In 1950 a book came out sporting this provocative title: Science is a Sacred Cow. That reverential attitude is still reflected in most reportage and certainly on CNN’s News from Science and Medicine. Discouraging words about the enterprise are about as frequent as tropical storms in San Diego. Every wonder-filled syllable fosters the impression that truth reigns supreme in this discipline where the foibles of human nature have been, for all practical purposes, overcome.
Enter Richard Lindzen, a professor of atmospheric science at MIT. A few months ago Lindzen composed an article for the Wall Street Journal that put another face on the work of his colleagues—a very human face.
Specifically, Lindzen pointed to institutional forces that work to silence dissenting voices in the global warming debate. Editors of professional journals, he charged, regularly discouraged papers that did not reflect what was becoming the “party line” on the topic. Moreover, articles that took a contrary position on the topic were subjected to prejudicial treatment and “discredited” without providing time for reasonable dialogue. Persons once considered authorities were suddenly ignored or even vilified.
The reason for this rush toward consensus, in Lindzen’s view, is simple. Ideas that promote a crisis mentality generate greater publicity and funding, just as ideas that undercut a crisis mentality threaten to separate researchers from their cash cows.
Lindzen notes that federal climate research dollars have grown from “a few hundred million dollars” before 1990 “to $1.7 billion today.” That’s 1.7 billion reasons to join the bandwagon. And one can be sure that those incentives will grow as more studies come out with the “proper” results.
The notion that scientific communities are somehow above the social and psychological dynamics that function in every other area of human activity is an illusion rooted in ignorance and wishful thinking. Viewed in historical perspective, science frequently exhibits the typical philosophical excesses of its era. The works of German and American eugenicists, circa 1920, are instructive in this regard.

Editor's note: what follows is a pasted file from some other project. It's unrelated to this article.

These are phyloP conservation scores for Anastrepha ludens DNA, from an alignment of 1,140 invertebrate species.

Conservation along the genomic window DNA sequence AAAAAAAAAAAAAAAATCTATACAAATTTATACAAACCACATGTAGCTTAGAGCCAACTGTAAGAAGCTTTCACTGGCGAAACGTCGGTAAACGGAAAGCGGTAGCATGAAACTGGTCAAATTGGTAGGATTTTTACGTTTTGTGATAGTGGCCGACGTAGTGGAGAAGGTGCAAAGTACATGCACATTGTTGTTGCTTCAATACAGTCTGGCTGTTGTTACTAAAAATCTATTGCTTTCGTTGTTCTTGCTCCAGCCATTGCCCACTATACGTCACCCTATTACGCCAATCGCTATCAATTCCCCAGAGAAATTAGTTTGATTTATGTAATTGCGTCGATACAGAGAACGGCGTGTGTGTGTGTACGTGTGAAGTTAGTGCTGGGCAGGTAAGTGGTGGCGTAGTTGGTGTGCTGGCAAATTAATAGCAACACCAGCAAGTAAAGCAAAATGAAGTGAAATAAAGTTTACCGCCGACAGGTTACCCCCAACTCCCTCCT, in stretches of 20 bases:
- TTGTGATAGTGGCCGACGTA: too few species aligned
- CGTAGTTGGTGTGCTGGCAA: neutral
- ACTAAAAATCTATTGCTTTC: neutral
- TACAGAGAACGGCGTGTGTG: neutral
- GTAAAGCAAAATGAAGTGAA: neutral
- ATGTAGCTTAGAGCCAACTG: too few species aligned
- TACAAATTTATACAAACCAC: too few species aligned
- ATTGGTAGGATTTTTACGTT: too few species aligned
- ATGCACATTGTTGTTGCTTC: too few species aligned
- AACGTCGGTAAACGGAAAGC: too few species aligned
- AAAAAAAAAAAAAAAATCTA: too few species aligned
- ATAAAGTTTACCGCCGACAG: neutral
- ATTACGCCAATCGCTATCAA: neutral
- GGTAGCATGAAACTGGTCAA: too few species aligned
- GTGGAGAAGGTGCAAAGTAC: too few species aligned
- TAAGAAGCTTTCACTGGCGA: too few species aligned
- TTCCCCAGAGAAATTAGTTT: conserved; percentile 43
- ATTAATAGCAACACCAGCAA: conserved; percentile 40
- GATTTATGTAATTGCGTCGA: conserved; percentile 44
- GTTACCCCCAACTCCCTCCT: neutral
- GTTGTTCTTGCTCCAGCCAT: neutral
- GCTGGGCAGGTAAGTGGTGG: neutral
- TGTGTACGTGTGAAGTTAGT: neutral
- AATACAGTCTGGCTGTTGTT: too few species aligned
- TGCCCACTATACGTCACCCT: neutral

Furthermore, just a little historical knowledge is all that would be necessary to dispense with the ridiculous phrase “we now know” that regularly accompanies reports that contradict studies broadcast with the same triumphant phrase ten years earlier.
What most people don’t know is that “absolute proof” is next to impossible in an enterprise where “models” or “paradigms” regularly figure prominently in the investigative mix--determining both the terms to be used and procedures to be followed. Accordingly, the philosopher Karl Popper emphasized the “falsifiability” of scientific assertions and stressed the importance of maintaining an open society where questioning is encouraged.
The tentativeness of scientific assertions and the humanity of scientists are two facts that are inconvenient for Al Gore—a politician whose zeal to shut down debate betokens not a passion for truth but rather raw ambition.